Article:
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Spiderman: No Way Home


‘…a polished piece of fan service accurately reflects the way pop-culture is eating itself right now…’

I wasn’t interested enough to make the trek to my local multiplex to see the latest Spiderman movie; home streaming is the route forward for the apathetic viewer. But even comic book naysayers will appreciate that Jon Watts’ third instalment in the third sequence of Spiderman’s antics cleaned up at the box office, even with a pandemic raging; supporting your friendly neighbourhood web-slinger strikes a chord that’s more important than trivial things like life and death.

If we count this year’s Spiderverse two-parter, I make that at least thirteen movies featuring Spiderman in the last two decades, an exhausting level of exposure for casual viewers. I’m only aware of one good one to date; Sam Raimi’s 2002 blockbuster for Sony which set the tone for the MCU’s world domination with bright primary colours and zesty special effects. Oddly, this latest venture harks back directly to that film, an origin story that got the serio-comic tones just right. Raimi’s sequels were all-over–the-shop and easy to forget, and I was fully checked-out before the reportedly less-than-amazing Andrew Garfield versions. And yet with no signs of wearing out public enthusiasm, No Way Home doubles down on looking backwards and allows us to get all nostalgic for a series of films that struggled from the get-go; let’s cheer the return of recent incarnations of the character and laud the painted-face villains that weren’t much cop in the first place.

So an elaborate, inexplicable narrative is constructed; Spiderman wishes to be forgotten, and asks Dr Strange (Benedict Cumberbatch and a lot of hair-dye) to cast a spell to sort it out; unfortunately, he creates some kind of loop-hole through which other versions of Spiderman and his foes creep into his hokey-ass ‘wizard’s dungeon’; Willem Dafoe as Norman Osborn, Alfred Molina as Dr Octopus, Rhys Ifans as The Lizard, Jamie Foxx as Electro and possibly more, I lost count. Notably, we don’t see returns for Sally Field, Rosemary Harris, Kristen Dunst or Emma Stone; this is a boy’s toy-box we’re sharing, and women don’t count for anything much. Three brave Spidermen (Tom Holland, Garfield and Tobey Maguire) join forces, vintage Dr Who style, to save the day and rescue a social-media addicted New York populace who barely seem worth saving…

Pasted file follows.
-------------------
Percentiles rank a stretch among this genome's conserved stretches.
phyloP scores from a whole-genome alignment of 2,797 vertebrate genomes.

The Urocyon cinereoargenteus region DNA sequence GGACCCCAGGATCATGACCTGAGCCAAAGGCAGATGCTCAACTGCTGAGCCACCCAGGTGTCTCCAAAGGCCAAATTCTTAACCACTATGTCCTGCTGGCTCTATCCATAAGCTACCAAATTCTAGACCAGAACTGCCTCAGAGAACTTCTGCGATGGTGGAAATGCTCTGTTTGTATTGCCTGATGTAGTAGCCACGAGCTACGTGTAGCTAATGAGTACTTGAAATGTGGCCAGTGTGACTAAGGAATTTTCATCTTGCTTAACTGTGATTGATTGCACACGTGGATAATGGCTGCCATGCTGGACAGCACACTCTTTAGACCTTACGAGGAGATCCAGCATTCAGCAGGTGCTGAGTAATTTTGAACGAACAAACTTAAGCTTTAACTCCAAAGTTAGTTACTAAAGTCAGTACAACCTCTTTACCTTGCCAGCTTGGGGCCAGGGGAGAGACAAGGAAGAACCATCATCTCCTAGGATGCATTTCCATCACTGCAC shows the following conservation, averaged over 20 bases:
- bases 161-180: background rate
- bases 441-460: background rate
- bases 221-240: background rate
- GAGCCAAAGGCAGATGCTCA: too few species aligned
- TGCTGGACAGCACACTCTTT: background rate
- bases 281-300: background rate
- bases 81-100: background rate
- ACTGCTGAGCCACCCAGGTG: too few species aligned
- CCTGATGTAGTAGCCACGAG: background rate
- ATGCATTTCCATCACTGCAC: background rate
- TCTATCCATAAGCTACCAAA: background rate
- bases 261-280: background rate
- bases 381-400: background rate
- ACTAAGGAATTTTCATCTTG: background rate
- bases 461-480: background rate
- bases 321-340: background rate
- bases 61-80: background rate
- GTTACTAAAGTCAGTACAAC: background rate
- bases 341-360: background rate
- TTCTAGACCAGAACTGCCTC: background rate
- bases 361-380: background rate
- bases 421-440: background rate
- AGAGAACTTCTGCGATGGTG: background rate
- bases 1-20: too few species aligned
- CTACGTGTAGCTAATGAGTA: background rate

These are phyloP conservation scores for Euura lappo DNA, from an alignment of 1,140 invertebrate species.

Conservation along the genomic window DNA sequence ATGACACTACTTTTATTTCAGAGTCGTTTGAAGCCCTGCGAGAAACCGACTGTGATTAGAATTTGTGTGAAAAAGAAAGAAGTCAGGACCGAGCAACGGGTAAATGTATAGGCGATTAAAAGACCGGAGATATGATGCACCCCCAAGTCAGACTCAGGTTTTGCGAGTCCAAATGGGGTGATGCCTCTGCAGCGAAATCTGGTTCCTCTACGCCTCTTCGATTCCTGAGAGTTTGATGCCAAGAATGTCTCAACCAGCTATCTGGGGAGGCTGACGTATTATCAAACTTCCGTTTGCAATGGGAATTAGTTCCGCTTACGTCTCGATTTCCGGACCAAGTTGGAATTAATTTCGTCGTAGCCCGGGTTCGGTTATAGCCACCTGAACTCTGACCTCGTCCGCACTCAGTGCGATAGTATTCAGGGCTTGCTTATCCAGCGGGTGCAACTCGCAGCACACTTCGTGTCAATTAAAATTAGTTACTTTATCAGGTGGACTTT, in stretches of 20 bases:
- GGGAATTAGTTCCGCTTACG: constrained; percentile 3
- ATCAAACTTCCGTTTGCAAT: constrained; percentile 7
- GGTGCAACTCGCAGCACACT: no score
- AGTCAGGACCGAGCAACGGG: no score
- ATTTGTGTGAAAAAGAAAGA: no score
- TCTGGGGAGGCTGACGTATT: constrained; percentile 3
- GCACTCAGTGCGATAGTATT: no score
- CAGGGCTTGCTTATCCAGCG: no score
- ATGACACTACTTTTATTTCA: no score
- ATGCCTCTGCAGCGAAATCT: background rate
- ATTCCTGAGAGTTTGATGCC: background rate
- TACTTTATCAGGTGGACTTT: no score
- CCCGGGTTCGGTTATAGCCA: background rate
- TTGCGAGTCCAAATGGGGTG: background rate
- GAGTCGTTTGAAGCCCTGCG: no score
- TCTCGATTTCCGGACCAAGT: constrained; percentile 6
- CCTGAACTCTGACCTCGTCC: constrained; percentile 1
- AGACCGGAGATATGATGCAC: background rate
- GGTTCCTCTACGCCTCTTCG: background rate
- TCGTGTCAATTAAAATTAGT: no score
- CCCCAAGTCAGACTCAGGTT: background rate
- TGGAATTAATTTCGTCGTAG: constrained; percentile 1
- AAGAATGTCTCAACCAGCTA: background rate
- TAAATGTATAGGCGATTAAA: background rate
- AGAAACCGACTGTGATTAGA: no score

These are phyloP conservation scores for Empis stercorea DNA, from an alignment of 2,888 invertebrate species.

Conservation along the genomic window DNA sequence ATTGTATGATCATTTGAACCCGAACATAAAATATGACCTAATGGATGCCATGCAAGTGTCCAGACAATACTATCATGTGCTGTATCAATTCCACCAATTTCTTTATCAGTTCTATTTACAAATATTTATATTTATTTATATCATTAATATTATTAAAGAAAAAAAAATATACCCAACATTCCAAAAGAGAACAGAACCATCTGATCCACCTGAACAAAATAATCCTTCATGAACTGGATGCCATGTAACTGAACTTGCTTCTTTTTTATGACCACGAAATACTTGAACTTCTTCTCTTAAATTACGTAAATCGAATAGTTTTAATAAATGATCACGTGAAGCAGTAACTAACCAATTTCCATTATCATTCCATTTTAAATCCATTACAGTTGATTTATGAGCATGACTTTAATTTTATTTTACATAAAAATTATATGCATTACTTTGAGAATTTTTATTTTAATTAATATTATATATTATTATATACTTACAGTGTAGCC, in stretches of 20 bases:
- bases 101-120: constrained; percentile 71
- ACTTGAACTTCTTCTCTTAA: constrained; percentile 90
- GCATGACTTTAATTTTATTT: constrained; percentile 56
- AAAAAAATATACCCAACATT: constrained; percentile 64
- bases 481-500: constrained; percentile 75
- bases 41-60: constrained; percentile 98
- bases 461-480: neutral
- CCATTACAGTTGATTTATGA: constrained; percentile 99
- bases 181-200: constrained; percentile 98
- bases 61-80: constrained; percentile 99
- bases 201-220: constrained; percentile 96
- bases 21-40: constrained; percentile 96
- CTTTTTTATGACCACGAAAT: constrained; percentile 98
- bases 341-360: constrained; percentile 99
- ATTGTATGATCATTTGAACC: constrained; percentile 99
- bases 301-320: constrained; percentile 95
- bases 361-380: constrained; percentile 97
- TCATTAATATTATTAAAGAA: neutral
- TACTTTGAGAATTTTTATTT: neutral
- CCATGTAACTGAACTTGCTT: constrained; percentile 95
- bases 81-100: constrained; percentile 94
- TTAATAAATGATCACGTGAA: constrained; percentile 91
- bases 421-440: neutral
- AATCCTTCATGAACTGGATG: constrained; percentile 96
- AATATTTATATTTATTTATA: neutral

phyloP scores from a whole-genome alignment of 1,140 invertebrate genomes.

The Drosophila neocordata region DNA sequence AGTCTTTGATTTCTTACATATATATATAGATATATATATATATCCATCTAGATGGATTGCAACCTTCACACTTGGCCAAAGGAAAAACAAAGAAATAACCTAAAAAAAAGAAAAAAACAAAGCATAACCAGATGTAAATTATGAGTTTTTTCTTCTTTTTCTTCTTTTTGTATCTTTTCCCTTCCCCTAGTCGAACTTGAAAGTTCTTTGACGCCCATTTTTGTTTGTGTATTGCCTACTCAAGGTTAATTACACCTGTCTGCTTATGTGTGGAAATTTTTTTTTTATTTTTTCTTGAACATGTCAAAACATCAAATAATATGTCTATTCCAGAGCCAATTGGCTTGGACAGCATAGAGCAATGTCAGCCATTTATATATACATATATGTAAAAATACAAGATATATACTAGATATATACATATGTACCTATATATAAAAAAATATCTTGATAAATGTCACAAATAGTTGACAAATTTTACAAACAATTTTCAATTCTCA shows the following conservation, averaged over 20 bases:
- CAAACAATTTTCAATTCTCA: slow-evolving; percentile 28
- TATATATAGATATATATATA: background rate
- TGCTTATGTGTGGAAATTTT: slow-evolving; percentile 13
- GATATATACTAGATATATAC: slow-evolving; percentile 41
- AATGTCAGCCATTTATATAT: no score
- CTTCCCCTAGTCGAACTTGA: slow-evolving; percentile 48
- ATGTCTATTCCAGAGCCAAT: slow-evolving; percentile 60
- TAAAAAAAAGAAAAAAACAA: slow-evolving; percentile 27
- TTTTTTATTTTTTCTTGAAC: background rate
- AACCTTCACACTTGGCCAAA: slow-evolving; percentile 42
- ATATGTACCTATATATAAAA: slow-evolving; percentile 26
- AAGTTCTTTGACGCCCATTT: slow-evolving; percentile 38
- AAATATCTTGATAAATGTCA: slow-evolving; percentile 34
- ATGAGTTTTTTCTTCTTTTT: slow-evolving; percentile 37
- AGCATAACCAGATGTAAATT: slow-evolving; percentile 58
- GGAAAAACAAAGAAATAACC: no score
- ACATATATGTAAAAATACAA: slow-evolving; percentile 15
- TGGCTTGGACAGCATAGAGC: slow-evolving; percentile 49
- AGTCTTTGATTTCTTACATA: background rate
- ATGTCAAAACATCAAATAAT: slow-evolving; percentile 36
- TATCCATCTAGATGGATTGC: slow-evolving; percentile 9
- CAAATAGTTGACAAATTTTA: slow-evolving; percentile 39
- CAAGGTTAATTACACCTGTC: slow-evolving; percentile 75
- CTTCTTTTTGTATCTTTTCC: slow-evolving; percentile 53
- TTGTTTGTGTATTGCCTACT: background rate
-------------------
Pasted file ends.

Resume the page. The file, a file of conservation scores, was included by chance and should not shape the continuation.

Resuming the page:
What works big time here are the call-backs; as with the MCU movies, the best bits are the notes in the margins as the characters squabble like chickens in a coop, and it would be churlish not to admit that these exchanges aren’t consistently fresh and funny. But there’s not much else to pity or praise about No Way Home; it’s the usual melange of gaudy action that evaporates instantly from the memory. Nostalgia for good times that never existed is a difficult trick, but Spiderman: No Way Home pulls it off in a way that’ll easily satisfy those who know more about the MCU family than their own. For the rest of us, it’s a polished piece of fan service accurately reflects the way pop-culture is eating itself right now. In short, the new Spiderman movie is nothing much to write Home about.


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  1. Enjoyed it and I liked the bickering between the various Spidermen. I always think they’re at something of a loose end when they bring back previous villains. Not so much a sequel as a presequel or seprequel. I did like that he had to sacrifice the present to save the world. Holland seemed more the right age for the role. At some point MCU will collapse and there will be nothing to fill the gap.

    • I think the first one nailed it, and the rest not so much. Now that I’m an Andrew Garfield fan, maybe I should take the plunge and watch his, but like you, I’m really not fussed…

      • I thought I might watch it as it pertains to Dr Strange and the multiverse which I was going to watch, but I think I can’t be bothered with that now either.

        • I’m fed up with Dr Strange’s multiverse, he can ram it as far as I’m concerned. It’s just an excuse for ‘anything can happen’ and what it means is that nothing ever does happen. This endless striving for importance in these movies is wearing me down.

  2. Even a worn out movie superhero guy like myself can sense that this wasn’t your favorite movie. I wonder how much longer before the behemoth that is the MCU will collapse under its own weight?

    I’ve watched the previous 2 spiderman movies with Holland so I know at some point I will watch this, but there is no rush and if I actually never get around to it, well, I won’t feel bad. Disney set a bad precedent by shoving so much content down our throats in the last years. At some point we will just walk away from it.

    • I walked away some time ago, but the Spiderman story continued without me. There’s some plus points here, and this’ll be a fresh review on RT, but checked-out critics like me are hardly the target audience here. What I do find remarkable is people getting dewey-eyed about returning characters from films that few seemed to like. Why can’t we have a new story?

  3. Still haven’t seen any of the Tom Holland movies so I guess I’ll have to put some time in working up to this. Or perhaps not bother. The reboots and sequels are coming so fast that I’m now supposed to be nostalgic for stuff I haven’t got to yet.

    Also: important than

    • Or nostalgic for films you can’t be bothered watching. The funny bits are funny, and it’s just about worth the trek for them. But the rest is quite unmemorable…thanks for the typo as always!

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